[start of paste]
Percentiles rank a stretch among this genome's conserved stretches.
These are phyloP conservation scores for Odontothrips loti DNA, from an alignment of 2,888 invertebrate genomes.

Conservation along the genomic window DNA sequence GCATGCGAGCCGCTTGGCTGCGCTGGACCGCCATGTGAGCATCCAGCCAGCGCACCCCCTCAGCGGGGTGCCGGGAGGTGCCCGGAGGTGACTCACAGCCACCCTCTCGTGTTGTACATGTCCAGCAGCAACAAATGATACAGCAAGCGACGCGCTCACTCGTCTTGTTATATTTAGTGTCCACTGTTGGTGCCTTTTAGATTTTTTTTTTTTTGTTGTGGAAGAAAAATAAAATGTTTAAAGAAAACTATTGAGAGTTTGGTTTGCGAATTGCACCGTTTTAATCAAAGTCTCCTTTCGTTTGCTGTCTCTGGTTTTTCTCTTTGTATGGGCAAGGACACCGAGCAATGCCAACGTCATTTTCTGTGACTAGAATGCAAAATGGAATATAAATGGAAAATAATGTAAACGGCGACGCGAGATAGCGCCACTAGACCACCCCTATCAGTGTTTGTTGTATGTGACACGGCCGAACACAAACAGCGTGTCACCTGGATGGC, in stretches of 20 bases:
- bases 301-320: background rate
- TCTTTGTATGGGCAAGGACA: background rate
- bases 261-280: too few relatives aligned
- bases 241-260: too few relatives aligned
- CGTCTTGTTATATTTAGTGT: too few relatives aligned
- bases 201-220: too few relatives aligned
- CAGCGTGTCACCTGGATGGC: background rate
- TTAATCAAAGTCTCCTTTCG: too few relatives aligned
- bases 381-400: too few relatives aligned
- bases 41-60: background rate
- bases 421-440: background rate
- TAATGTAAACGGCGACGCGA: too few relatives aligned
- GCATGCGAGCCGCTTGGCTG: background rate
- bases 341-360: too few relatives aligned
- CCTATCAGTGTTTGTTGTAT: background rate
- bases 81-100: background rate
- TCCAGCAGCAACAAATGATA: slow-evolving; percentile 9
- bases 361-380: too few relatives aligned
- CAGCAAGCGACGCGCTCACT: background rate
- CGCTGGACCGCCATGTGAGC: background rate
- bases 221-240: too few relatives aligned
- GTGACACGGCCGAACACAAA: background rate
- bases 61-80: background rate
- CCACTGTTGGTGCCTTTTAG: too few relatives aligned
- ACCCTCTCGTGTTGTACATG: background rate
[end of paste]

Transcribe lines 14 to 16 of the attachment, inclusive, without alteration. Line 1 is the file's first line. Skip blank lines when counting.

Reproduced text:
- bases 421-440: background rate
- TAATGTAAACGGCGACGCGA: too few relatives aligned
- GCATGCGAGCCGCTTGGCTG: background rate